In 2018, scientists announced the discovery of a extrasolar planet orbiting Barnard’s star, an M-type (red dwarf) that is just 6 light years away. Using the Radial Velocity method, the research team responsible for the discovery determined that this exoplanet (Barnard’s Star b) was at least 3.2 times as massive as Earth and experienced average surface temperatures of about -170 °C (-274 °F) – making it both a “Super-Earth” and “ice planet”.
Based on these findings, it was a foregone conclusion that Barnard b would be hostile to life as we know it. But according to new study by a team of researchers from Villanova University and the Institute of Space Studies of Catalonia (IEEC), it is possible – assuming the planet has a hot iron/nickel core and experiences enhanced geothermal activity – that this giant iceball of a planet could actually support life.
In the course of searching for extra-solar planets, some very interesting finds have been made. Some of them have even occurred within our own galactic neighborhood. Just two years ago, astronomers from the Red Dots and CARMENES campaigns announced the discovery of Proxima b, a rocky planet that orbits within the habitable zone of our nearest stellar neighbor – Proxima Centauri.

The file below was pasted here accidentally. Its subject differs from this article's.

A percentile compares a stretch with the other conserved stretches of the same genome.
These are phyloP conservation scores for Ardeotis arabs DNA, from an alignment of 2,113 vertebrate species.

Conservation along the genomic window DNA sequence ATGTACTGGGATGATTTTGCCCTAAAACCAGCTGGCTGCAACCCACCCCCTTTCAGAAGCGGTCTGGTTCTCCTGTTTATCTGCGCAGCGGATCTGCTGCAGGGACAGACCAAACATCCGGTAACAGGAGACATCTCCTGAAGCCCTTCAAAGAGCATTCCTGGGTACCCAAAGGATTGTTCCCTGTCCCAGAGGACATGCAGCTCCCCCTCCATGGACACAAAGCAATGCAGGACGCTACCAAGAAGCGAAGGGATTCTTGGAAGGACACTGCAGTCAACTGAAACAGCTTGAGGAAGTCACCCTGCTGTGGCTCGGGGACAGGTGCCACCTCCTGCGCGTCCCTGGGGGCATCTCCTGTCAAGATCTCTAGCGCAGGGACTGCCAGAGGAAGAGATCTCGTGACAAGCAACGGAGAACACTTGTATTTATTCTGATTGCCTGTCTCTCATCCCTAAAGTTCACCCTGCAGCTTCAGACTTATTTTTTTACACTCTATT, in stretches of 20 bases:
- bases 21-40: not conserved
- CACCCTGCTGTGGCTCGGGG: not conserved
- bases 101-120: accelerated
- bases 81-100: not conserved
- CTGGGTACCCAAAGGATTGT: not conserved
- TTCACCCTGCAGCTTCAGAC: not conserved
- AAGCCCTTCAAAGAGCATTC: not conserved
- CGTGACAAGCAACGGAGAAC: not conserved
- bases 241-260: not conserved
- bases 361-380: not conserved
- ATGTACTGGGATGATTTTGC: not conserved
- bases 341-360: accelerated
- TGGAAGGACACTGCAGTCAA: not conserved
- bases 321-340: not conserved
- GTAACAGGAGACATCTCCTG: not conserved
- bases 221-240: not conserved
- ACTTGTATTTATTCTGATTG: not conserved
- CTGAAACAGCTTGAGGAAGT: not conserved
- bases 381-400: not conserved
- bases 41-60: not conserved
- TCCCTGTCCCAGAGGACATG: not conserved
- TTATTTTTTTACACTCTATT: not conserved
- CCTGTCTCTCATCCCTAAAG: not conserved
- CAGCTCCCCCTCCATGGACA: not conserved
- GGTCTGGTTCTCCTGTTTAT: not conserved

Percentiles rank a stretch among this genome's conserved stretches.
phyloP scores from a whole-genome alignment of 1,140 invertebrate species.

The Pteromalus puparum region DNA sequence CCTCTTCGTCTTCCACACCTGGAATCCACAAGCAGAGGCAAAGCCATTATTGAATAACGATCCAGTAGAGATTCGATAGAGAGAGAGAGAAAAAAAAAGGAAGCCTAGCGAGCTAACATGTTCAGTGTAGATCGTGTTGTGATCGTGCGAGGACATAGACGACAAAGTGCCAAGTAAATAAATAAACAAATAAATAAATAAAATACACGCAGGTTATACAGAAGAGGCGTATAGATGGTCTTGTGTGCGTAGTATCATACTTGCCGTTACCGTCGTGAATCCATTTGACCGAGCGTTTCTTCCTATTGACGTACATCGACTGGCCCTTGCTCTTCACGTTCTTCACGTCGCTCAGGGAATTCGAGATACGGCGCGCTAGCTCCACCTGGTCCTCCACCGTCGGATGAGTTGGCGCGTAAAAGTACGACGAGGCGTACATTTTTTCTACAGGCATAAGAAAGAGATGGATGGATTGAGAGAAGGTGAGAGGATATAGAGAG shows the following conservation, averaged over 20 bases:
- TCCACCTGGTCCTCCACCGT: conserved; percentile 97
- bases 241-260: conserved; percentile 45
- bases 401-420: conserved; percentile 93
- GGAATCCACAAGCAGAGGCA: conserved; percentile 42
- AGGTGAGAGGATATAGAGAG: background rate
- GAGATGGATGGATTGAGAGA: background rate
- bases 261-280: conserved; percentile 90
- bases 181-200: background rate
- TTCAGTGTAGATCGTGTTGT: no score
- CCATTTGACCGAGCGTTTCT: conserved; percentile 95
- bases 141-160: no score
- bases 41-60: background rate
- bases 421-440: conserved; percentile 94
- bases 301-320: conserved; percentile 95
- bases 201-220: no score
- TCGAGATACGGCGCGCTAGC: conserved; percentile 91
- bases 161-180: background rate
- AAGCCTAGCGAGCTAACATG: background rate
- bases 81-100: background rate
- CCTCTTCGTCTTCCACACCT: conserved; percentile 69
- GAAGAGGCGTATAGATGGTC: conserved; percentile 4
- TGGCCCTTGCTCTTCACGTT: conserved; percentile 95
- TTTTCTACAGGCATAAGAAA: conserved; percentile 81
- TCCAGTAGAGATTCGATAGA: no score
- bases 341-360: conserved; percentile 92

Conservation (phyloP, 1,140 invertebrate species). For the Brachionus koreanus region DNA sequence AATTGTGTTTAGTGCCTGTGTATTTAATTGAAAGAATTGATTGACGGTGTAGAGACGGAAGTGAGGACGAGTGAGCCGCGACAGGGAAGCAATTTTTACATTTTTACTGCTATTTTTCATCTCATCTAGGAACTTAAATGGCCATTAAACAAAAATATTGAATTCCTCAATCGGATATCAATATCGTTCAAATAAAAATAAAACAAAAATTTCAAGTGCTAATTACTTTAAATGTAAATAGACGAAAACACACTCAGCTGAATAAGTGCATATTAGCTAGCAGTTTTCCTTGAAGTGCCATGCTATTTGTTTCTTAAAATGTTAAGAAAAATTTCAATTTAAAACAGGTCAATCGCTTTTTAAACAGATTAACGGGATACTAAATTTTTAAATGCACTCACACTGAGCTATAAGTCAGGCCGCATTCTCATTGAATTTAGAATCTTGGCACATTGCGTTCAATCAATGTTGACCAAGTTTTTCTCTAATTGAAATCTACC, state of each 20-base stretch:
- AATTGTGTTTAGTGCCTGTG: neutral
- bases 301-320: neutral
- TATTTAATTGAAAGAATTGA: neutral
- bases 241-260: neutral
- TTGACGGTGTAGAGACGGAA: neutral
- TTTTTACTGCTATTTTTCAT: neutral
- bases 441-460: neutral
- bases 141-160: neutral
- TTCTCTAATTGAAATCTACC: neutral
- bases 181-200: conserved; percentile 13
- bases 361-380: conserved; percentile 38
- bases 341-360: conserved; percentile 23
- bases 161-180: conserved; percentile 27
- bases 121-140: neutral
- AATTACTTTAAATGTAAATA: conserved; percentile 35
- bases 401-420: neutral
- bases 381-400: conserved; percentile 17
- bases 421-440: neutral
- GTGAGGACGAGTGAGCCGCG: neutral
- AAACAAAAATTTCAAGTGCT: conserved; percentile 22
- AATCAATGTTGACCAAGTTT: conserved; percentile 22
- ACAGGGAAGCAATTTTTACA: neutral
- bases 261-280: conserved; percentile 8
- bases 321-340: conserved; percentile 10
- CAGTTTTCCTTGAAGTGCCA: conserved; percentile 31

This rocky world, which may be habitable, remains the closest exoplanet ever discovered to our Solar System. A few days ago (on Nov. 14th), Red Dots and CARMENES announced another find: a rocky planet orbiting Barnard’s star, which is just 6 light years from Earth. This planet, Barnard’s Star b, is now the second closest exoplanet to our Solar System, and the closest planet to orbit a single star.